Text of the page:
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U.S. LNG exporters emerge as big winners of Europe natgas crisis

These translations are done via Google Translate
LONDON, March 9 (Reuters) – U.S. liquefied natural gas (LNG) exporters are emerging as big winners of Europe’s supply crisis as they export record volumes to the European Union for the third consecutive month at prices that have rallied since Russia’s invasion of Ukraine.

European gas prices have hit all-time highs just as exporters of LNG in the United States completed projects that had been under development for years to deliver abundant shale gas supplies to international markets.

Major U.S. developers like Cheniere Energy Inc (LNG.A), the largest U.S. exporter, are among the top beneficiaries after having signed numerous long-term deals to sell LNG in recent months, traders said.

Commodities traders such as Trafigura and Gunvor as well as some Japanese trading houses that have positions in the U.S. liquefaction terminals are also seen as major winners, after having diverted cargoes initially meant for other regions to higher-paying European markets.

Russia is a major world oil exporter and supplier of around 40% of Europe’s natural gas.

“The U.S. and its LNG producers profit from the gas shortage in Europe and will further profit if Russian volumes are sanctioned,” a European trader said.

Trafigura and Gunvor did not respond to Reuters request for comment. Cheniere was not immediately able to comment.

LNG spot prices jumped to a record high near $60 per million British thermal units (mmBtu) late last week after the invasion, putting them about 10 times their value a year ago. They are currently around $51.

Prices will likely jump again after the United States on Tuesday announced a ban on Russian oil and gas exports in retaliation for Moscow’s invasion, Britain is expected to follow suit.

The U.S. Energy Information Administration projects U.S. LNG exports will reach 11.4 billion cubic feet per day (bcfd) in 2022. That would account for roughly 22% of expected world LNG demand of 53.3 bcfd next year, according to analysts at Goldman Sachs and would outpace both Australia and Qatar, the two largest exporters at present. read more

Prices have risen so much in Europe that traders of LNG cargoes would rather pay millions of dollars in penalties for non-delivery to other countries for the opportunity to sell the cargoes at a premium to European buyers, said Oystein Kalleklev, chief executive of shipowner FLEX LNG Management.

Two sources at a major energy firm, who asked not to be named, said that over the past three months the United States has diverted several dozen cargoes to Europe from their previous Asian destinations. A typical cargo is about 3 billion cubic feet of natural gas.

The total number of U.S. cargoes shipped to Europe and Turkey in the first two months of 2022 reached a record of 164, according to Robert Songer, LNG analyst at data intelligence firm ICIS. The previous record was 125 cargoes in the first quarter of 2020, he said.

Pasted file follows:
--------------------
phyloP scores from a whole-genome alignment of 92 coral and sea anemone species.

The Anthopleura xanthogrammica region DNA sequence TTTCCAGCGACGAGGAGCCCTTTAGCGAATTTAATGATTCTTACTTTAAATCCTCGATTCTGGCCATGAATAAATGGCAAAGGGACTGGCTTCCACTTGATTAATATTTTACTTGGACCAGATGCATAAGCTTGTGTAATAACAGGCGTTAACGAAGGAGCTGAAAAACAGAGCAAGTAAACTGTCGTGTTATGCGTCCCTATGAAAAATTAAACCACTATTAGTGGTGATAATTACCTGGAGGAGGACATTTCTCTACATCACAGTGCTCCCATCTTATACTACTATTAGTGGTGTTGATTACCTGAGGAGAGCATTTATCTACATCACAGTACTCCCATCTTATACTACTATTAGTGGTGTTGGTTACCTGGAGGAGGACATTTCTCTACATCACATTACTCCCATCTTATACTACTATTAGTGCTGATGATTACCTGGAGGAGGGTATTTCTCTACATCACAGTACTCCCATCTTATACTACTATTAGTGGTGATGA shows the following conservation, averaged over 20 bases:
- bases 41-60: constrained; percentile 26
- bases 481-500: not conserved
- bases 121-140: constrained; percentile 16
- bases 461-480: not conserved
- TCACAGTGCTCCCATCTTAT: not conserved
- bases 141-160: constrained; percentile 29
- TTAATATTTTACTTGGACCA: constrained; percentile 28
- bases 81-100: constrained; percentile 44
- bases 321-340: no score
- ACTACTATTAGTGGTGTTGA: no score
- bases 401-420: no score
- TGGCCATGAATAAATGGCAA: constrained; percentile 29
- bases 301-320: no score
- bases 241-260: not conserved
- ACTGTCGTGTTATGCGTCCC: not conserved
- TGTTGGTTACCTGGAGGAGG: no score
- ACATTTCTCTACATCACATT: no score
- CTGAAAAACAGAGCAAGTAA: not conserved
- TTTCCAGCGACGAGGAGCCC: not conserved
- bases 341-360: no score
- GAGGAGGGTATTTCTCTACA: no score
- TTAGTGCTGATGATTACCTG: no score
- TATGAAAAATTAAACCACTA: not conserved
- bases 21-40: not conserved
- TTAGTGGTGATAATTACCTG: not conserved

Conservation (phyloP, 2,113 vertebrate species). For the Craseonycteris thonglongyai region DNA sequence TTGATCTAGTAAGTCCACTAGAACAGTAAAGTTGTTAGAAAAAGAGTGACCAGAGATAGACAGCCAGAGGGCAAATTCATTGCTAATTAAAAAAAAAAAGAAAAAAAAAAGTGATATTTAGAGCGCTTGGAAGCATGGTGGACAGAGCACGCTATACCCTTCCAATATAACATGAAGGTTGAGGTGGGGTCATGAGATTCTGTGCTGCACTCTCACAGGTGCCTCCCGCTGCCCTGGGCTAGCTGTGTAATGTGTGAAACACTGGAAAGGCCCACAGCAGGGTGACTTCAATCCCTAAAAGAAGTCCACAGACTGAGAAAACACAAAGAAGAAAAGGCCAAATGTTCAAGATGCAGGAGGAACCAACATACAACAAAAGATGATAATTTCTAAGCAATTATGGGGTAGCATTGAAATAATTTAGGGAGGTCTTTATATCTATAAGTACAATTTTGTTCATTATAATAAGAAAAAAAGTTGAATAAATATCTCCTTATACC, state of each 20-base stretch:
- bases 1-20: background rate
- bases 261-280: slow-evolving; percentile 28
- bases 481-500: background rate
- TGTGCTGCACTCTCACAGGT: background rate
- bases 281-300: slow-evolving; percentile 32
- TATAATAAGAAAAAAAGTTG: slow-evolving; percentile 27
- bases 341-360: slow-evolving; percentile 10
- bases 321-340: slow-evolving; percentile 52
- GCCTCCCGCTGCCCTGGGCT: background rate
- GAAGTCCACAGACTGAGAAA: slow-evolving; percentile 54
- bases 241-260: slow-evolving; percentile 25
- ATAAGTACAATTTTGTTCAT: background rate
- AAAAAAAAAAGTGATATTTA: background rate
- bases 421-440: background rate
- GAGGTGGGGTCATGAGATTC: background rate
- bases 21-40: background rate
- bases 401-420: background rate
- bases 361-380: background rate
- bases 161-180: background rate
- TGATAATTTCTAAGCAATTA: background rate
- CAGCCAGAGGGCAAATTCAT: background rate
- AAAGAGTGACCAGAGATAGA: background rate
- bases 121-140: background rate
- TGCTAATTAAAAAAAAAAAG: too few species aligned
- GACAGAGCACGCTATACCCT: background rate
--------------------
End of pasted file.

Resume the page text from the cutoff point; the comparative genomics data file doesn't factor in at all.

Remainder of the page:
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The 6.4 million tonnes of LNG exported from the United States in February, equivalent to around 307 billion cubic feet of gas, would have been worth about $17.2 billion in Europe at $56 per mmBtu or $13.5 billion in Asia at $44 per mmBtu, according to Reuters calculations.




Developing countries such as Pakistan are struggling to compete with the high prices that Europe is prepared to pay for LNG, leaving them reliant on dirtier fuels such as coal to meet power demands.

“Markets like Pakistan, Bangladesh, etc. will shift toward increased use of fuel oil, coal and other higher-emissions fuels during prolonged LNG price spikes,” said Tamir Druz managing director at Capra Energy and also chief risk advisor to New York-based environmental asset management firm Green Trading Capital.

Eni and Gunvor, both long-term suppliers of gas to Pakistan, were unable to deliver scheduled cargoes for March, an industry source told Reuters, forcing the South Asian country to buy LNG cargoes from the spot market.

Eni couldn’t meet its obligation because the supplier of three of its cargoes, Trafigura, cancelled and sent the ships to Europe instead, an industry source told Reuters.

“Trafigura would rather pay the penalty fee, which is around $11-12 million, and sell the gas on spot market at today’s prices,” the source said.

Eni said it was evaluating contractual remedies, including legal action, to preserve its rights.

A source with knowledge of the matter said Trafigura had the right to cancel the cargoes for a fee.

(This story refiles to clarify source for quote in paragraph 16)

Reporting by Marwa Rashad in London, Stephen Jewkes in Milan and Scott DiSavino in New York; additional reporting by Julia Payne in London and Marcy de Luna in Houston; Writing by Marwa Rashad; Editing by Richard Valdmanis and David Gregorio

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